After Getting Hacked, Uber Paid Hackers $100,000 to Keep Data Breach Secret


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Uber is in headlines once again—this time for concealing last year’s data breach that exposed personal data of 57 million customers and drivers.

On Tuesday, Uber announced that the company suffered a massive data breach in October 2016 that exposed names, e-mail addresses and phone numbers of 57 million Uber riders and drivers along with driver license numbers of around 600,000 drivers.

However, instead of disclosing the breach, the company paid $100,000 in ransom to the two hackers who had access to the data in exchange for keeping the incident secret and deleting the information, according to a report published by Bloomberg.

Uber said none of its own systems were breached, rather two individuals outside the company inappropriately accessed and downloaded 57 million Uber riders’ and drivers’ data that was stored on a third-party cloud-based service.

The cyberattack exposed the names and driver license numbers of some 600,000 drivers in the United States, and the names, emails, and mobile phone numbers of around 57 million Uber users worldwide, which included drivers as well.

However, the company said other personal details, such as trip location history, credit card numbers, bank account numbers, Social Security numbers or dates of birth, were not accessed in the attack.


Uber Hid 57 Million User Data Breach For Over a Year

According to Bloomberg report, former Uber CEO Travis Kalanick learned of the cyber attack in November 2016, when the company was negotiating with the Federal Trade Commission (FTC) on a privacy settlement.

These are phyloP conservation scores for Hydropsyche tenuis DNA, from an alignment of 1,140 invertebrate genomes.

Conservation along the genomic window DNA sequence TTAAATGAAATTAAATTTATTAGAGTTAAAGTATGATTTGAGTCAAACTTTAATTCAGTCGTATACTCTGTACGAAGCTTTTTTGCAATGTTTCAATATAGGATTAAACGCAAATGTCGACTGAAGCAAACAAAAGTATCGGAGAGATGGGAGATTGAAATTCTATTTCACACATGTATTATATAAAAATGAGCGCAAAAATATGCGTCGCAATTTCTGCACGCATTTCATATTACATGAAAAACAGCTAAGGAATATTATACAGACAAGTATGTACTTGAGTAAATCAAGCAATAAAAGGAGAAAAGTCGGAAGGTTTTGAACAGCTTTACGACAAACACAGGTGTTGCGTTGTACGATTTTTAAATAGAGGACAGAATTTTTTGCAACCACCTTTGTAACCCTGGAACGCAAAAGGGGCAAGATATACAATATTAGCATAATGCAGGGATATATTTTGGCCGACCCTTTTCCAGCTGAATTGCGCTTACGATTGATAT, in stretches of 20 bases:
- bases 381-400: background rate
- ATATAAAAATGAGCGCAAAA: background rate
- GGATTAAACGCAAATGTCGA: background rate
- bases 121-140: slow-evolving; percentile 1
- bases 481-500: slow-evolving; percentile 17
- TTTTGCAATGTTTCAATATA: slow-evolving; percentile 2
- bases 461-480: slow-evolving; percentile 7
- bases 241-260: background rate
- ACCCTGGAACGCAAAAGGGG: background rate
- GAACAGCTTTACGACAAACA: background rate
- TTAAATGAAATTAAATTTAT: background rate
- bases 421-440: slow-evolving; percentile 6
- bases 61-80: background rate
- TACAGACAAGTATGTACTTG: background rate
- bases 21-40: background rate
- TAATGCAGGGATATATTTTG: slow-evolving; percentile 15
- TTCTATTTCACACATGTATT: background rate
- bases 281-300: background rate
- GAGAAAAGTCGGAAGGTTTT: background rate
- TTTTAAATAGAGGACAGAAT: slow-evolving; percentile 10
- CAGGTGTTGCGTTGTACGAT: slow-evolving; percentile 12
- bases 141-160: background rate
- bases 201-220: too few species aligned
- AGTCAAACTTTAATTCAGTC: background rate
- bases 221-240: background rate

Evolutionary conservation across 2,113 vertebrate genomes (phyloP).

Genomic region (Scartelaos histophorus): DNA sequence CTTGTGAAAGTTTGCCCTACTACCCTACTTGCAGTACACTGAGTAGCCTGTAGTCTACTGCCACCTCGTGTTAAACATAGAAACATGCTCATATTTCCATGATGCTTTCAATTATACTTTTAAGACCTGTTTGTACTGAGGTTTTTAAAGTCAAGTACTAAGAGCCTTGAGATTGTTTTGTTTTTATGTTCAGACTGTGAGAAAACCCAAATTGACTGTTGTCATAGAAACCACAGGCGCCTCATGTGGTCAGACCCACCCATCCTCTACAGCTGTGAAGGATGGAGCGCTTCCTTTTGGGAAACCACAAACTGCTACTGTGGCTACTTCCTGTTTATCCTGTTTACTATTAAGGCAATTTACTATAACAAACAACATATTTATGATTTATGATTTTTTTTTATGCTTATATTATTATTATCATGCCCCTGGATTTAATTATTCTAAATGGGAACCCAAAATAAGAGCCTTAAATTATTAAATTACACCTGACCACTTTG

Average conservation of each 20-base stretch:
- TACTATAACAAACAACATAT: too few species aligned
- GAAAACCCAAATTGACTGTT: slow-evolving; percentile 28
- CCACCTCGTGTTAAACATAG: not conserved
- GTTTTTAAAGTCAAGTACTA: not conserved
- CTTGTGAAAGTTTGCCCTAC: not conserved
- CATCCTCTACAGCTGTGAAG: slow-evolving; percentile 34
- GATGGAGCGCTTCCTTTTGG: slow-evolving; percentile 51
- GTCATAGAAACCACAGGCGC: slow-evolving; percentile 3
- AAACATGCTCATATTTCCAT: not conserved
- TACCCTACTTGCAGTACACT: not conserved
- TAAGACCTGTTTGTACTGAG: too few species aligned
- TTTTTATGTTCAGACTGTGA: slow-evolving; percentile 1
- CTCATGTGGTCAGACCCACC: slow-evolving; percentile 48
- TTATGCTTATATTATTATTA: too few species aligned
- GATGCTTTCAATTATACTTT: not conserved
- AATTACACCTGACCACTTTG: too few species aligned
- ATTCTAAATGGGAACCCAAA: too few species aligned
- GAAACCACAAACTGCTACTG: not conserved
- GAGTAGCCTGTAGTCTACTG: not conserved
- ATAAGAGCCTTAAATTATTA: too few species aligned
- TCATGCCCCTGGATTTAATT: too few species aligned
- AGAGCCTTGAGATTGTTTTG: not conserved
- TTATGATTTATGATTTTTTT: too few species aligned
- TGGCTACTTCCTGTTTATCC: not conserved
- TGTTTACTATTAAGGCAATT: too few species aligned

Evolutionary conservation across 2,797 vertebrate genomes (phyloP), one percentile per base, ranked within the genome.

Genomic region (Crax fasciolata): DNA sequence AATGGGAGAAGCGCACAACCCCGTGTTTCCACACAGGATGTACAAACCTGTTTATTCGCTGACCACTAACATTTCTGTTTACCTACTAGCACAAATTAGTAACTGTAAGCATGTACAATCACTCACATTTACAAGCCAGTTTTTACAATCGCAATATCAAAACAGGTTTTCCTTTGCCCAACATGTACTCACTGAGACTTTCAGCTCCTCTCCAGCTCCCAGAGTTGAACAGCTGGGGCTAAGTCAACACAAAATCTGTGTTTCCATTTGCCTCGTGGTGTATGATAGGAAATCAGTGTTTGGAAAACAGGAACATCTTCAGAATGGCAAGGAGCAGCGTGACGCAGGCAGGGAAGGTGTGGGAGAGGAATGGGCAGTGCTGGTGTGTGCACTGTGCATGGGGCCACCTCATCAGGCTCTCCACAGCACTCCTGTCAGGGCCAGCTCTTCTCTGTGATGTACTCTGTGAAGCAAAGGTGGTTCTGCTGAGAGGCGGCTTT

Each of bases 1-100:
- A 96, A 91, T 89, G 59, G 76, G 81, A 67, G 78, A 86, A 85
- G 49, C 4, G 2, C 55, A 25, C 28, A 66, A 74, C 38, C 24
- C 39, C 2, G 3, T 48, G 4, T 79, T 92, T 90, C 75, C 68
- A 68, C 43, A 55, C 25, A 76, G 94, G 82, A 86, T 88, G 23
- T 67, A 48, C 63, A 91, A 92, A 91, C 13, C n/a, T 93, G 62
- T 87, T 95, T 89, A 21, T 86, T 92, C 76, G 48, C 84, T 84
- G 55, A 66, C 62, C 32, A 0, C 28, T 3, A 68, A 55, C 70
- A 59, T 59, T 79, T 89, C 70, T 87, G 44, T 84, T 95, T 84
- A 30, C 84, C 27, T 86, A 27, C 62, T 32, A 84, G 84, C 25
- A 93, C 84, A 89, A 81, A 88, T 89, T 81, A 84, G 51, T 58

So, the company chose to pay the two hackers $100,000 to delete the stolen information and keep quiet about the incident and finally agreed to the FTC settlement three months ago, without admitting any wrongdoing.

Uber Technologies Inc. only told the FTC about the October 2016 data incident on Tuesday, when the breach was made public by Bloomberg.

However, this secret payment eventually cost Uber security executives their jobs for handling the incident.

Now Uber CEO Dara Khosrowshahi has reportedly asked for the resignation of Uber Chief Security Officer Joe Sullivan, and one of his deputies, Craig Clark, who worked to keep the attack quiet.

“None of this should have happened, and I will not make excuses for it. While I cannot erase the past, I can commit on behalf of every Uber employee that we will learn from our mistakes,” Khosrowshahi said.

“We are changing the way we do business, putting integrity at the core of every decision we make and working hard to earn the trust of our customers.”

Uber is notifying regulatory authorities and offering affected drivers free credit monitoring and identity theft protection.

The company also says that it is monitoring the affected accounts for fraudulent activity and that riders do not need to take any action against this incident. It’s likely that Uber will be forcing its customers to reset their passwords for its app.



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